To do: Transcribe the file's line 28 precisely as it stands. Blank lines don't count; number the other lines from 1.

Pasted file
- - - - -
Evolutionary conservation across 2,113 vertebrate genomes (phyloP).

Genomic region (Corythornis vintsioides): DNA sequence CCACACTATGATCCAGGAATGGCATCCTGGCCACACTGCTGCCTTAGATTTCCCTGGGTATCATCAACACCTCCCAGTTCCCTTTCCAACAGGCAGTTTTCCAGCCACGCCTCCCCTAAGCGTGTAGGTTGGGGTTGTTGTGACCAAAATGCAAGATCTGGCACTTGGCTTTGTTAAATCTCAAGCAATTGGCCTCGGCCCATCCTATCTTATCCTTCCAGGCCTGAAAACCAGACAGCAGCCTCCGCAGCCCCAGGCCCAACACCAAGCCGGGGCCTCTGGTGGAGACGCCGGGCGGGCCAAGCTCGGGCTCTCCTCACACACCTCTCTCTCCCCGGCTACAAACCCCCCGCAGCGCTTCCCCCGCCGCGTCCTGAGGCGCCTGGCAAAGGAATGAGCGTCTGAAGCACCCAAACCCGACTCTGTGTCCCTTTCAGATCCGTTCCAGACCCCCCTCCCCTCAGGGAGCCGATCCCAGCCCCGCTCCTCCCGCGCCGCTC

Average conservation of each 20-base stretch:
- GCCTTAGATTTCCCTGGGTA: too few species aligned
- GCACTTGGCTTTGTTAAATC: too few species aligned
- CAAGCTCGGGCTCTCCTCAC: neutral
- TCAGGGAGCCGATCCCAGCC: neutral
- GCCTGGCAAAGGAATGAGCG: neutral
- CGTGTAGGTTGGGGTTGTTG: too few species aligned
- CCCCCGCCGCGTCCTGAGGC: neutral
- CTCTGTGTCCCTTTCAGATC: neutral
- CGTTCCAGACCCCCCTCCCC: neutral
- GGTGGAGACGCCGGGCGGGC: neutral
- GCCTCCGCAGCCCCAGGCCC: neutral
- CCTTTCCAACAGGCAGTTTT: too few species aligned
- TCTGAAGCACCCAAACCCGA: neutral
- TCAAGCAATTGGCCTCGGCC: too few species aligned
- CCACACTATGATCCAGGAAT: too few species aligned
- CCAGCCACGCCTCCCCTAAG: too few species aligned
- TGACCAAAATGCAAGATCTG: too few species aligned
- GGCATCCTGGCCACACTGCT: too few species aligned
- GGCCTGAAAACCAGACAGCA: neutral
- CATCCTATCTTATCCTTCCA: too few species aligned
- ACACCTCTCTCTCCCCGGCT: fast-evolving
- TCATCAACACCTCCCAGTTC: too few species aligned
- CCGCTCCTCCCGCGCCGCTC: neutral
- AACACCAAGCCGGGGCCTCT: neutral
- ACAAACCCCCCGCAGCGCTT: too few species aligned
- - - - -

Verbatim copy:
- ACAAACCCCCCGCAGCGCTT: too few species aligned